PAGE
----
You won’t be hearing about the rising black middle class or intact two-parent families of the 1950s.
Black History Month, which began as Negro History Week some 90 Februarys ago, was meant to be temporary. Its founder, historian Carter G. Woodson, envisioned a time when black history would be incorporated with American history and no longer require separate recognition. Woodson’s optimism was warranted.
Americans today are led by a black president in the fourth year of his second term. Martin Luther King’s birthday is a national holiday. The likeness of Harriet Tubman or Rosa Parks might soon grace U.S. currency, if the majority of people surveyed prevails. And it has been decades since school curricula excluded black perspectives and accomplishments. Black History Month’s sunset might seem long overdue, but the celebration is too useful politically for that to happen anytime soon.
Woodson died in 1950, a few years before the civil-rights movement found its stride. In the post-1960s era, black leaders turned that movement into a lucrative industry, and Black History Month helps keep them relevant. February is not simply about highlighting the achievements of people like voting-rights activist Fannie Lou Hameror the Buffalo Soldiers who served in the Spanish-American War.
It is also about using racial identity to advance groupthink and to discourage black individuality. It is about presenting the history of blacks as the history of their victimization by whites up to the present day—which explains racial disparities in areas ranging from school achievement and household income to rates of unemployment, incarceration and single-parent homes.
The irony is that black history in the first half of the 20th century is a history of tremendous progress despite overwhelming odds. During a period of legal discrimination and violent hostility to their advancement, blacks managed to make unprecedented gains that have never been repeated. Black poverty fell to 47% from 87% between 1940 and 1960—before the implementation of Great Society programs that receive so much credit for poverty reduction. The percentage of black white-collar workers quadrupled between 1940 and 1970—before the implementation of affirmative-action policies that supposedly produced today’s black middle class.
In New York City, the earnings of black workers tripled between 1940 and 1950, and over the next decade the city saw a 55% increase in the number of black lawyers, a 56% increase in the number of black doctors and a 125% increase in the number of black teachers, according to political scientist Michael Javen Fortner’s new book, “Black Silent Majority.” The number of black nurses, accountants and engineers grew at an even faster clip over the same period. “There are signs that the Negro has begun to develop a large, strong middle class,” wrote Time magazine in 1953.
You don’t hear much about this black history during Black History Month (or any other month, for that matter) because it undercuts the dominant narrative pushed by the political left and accepted uncritically by the media. The Rev. Al Sharpton and the NAACP have no use for empirical evidence of significant black socioeconomic gains during the Jim Crow era, because they have spent decades insisting that blacks can’t advance until racism has been eliminated. If racism is no longer a significant barrier to black upward mobility and doesn’t explain today’s racial disparities, then blacks may have no use for Mr. Sharpton and the NAACP. The main priority of civil-rights leaders today is self-preservation.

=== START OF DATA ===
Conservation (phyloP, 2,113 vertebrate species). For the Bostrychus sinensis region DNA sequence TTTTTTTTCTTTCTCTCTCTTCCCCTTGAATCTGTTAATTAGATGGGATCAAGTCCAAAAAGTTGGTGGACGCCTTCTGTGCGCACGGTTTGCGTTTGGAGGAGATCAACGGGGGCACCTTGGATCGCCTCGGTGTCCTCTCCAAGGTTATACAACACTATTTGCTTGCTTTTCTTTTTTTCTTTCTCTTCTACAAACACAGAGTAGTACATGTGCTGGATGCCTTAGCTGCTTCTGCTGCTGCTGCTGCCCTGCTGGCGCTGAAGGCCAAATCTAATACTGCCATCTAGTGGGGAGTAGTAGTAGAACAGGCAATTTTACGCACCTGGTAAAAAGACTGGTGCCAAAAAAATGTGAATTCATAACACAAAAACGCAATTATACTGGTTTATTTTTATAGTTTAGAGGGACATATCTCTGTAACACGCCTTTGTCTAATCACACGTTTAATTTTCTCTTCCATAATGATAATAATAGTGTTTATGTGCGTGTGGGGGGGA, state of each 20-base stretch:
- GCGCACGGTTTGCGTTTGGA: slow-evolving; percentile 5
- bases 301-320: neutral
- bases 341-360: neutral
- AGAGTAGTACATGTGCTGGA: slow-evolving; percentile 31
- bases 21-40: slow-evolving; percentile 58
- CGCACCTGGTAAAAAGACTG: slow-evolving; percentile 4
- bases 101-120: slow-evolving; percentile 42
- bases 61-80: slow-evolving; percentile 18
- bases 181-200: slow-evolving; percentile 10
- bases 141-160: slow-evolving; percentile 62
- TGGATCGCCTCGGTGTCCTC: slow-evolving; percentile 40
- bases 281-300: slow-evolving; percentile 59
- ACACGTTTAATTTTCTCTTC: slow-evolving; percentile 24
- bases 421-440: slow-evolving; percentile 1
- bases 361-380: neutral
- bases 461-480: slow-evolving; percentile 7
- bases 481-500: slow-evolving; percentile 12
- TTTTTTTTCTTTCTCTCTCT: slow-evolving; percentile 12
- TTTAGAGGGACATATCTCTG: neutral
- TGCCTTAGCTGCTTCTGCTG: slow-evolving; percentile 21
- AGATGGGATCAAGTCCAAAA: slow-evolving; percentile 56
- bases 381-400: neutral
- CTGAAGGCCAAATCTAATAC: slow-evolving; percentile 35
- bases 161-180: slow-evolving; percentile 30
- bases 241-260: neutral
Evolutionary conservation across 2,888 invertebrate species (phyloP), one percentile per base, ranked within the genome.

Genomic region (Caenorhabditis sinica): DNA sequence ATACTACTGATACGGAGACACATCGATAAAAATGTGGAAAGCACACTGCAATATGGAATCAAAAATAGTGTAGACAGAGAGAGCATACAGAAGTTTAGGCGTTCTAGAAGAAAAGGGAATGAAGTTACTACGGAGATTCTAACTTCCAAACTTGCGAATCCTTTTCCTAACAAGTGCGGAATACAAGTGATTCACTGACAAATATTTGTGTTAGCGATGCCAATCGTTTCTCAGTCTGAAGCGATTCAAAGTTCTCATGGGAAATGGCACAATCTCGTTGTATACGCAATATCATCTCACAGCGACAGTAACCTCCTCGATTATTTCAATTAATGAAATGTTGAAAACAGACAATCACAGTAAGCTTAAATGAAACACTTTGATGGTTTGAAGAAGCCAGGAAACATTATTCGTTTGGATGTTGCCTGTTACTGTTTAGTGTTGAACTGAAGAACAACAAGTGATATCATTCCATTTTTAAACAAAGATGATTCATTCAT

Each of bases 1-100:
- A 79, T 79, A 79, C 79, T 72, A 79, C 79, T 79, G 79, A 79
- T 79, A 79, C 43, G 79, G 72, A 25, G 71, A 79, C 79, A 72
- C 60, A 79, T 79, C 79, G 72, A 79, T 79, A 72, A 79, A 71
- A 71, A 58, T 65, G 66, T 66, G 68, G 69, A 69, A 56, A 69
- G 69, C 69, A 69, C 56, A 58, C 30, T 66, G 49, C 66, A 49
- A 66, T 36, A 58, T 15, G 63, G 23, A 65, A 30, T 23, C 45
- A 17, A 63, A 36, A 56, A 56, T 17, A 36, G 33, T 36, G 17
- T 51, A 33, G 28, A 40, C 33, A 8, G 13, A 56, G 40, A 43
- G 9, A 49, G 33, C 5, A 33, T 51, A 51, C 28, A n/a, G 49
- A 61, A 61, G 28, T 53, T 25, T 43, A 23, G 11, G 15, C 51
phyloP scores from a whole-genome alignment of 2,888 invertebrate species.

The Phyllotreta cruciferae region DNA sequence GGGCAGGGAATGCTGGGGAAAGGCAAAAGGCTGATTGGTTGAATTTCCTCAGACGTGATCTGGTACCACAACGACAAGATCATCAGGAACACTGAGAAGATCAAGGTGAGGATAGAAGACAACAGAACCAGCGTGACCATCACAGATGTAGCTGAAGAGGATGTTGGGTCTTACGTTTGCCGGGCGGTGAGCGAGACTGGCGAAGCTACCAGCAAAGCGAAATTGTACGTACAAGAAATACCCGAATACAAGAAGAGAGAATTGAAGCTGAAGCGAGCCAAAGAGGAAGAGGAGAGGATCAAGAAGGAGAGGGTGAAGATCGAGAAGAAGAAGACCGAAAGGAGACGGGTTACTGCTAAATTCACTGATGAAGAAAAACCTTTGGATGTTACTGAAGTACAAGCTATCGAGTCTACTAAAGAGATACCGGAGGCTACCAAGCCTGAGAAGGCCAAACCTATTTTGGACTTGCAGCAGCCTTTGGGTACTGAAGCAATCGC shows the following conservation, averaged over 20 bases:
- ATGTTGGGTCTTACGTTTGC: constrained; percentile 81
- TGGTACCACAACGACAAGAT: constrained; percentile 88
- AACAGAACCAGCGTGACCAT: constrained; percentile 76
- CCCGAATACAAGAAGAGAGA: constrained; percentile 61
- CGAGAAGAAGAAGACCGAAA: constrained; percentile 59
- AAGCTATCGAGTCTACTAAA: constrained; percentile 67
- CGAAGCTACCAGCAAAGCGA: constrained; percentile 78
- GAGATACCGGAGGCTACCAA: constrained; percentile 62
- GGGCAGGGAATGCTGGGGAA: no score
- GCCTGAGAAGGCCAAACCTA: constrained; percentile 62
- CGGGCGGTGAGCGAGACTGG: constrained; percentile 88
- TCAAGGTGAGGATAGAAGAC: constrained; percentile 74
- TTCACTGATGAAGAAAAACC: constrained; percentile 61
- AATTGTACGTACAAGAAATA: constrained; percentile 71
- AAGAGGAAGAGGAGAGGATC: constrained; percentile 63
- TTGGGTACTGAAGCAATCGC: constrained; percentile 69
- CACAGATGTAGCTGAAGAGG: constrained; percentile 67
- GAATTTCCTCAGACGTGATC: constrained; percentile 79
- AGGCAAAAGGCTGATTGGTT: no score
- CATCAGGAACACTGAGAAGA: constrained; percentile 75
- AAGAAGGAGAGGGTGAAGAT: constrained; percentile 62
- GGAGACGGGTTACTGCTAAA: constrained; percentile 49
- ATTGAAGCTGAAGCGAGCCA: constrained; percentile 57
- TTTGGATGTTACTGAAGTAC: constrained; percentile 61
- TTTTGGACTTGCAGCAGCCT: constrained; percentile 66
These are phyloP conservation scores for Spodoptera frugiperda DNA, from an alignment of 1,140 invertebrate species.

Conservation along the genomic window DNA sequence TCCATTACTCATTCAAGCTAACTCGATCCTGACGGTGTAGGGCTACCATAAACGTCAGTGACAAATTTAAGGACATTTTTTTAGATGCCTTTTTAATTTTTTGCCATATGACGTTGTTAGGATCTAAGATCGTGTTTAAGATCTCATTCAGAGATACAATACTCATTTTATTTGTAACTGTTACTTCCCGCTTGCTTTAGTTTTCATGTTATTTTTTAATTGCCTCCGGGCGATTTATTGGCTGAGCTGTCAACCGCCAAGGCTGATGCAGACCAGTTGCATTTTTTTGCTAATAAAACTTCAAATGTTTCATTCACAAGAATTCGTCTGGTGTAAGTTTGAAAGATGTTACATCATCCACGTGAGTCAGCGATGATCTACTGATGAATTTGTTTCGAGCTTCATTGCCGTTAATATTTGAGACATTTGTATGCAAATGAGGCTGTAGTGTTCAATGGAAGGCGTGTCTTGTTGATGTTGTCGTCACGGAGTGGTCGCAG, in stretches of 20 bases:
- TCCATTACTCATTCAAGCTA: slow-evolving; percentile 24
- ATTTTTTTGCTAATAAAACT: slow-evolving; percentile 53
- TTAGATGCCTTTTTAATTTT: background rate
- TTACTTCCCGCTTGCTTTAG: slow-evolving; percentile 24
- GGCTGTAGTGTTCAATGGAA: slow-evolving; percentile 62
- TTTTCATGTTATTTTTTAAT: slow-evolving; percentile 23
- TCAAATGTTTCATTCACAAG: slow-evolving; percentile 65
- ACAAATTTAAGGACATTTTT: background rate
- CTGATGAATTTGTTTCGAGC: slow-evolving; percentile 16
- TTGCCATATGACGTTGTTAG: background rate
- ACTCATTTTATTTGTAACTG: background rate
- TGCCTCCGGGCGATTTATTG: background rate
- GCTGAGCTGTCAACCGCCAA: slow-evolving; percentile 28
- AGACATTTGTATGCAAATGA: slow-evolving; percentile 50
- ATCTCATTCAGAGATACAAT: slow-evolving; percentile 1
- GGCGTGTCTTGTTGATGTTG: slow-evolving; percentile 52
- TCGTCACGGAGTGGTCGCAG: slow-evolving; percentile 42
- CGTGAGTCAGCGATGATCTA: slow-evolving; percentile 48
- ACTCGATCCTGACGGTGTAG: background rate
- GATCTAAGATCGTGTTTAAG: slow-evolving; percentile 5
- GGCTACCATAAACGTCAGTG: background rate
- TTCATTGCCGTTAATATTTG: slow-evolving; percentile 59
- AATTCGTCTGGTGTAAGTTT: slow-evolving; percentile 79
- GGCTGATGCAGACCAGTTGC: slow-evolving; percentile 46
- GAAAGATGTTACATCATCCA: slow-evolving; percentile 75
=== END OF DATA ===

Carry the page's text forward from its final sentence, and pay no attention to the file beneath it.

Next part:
Many factors could plausibly explain black progress in the first part of the 20th century. The post-World War II economy was booming, and blacks were steadily increasing their years of education, which increased their levels of compensation. Mass migration from the South meant that more blacks had access to the higher-paying jobs in the North.
The black family was also more stable during this period. Every census from 1890 to 1940 shows the black marriage rate slightly higher than the white rate. In 1925 five out of six black children in New York City lived with both parents. Nationally, two out of three black children were being raised in two-parent homes as recently as the early 1960s. Today, more than 70% are not.
Black nuclear families used to be the norm. Now they are the exception. Jim Crow did less damage to the black family than well-intentioned Great Society programs that discouraged work and marriage and promised more government checks for having more children. But that black history is also kept largely under wraps by those who have a vested interest in blaming the decimation of the black family on slavery and discrimination.
Much of what ought to be studied, duplicated and celebrated in black history is often played down or willfully ignored. And so long as the media allow civil-rights activists and liberal politicians with their own agendas to speak for all blacks, that won’t change.
This piece originally appeared in The Wall Street Journal
Jason L. Riley is a senior fellow at the Manhattan Institute, a columnist at The Wall Street Journal, and a Fox News commentator.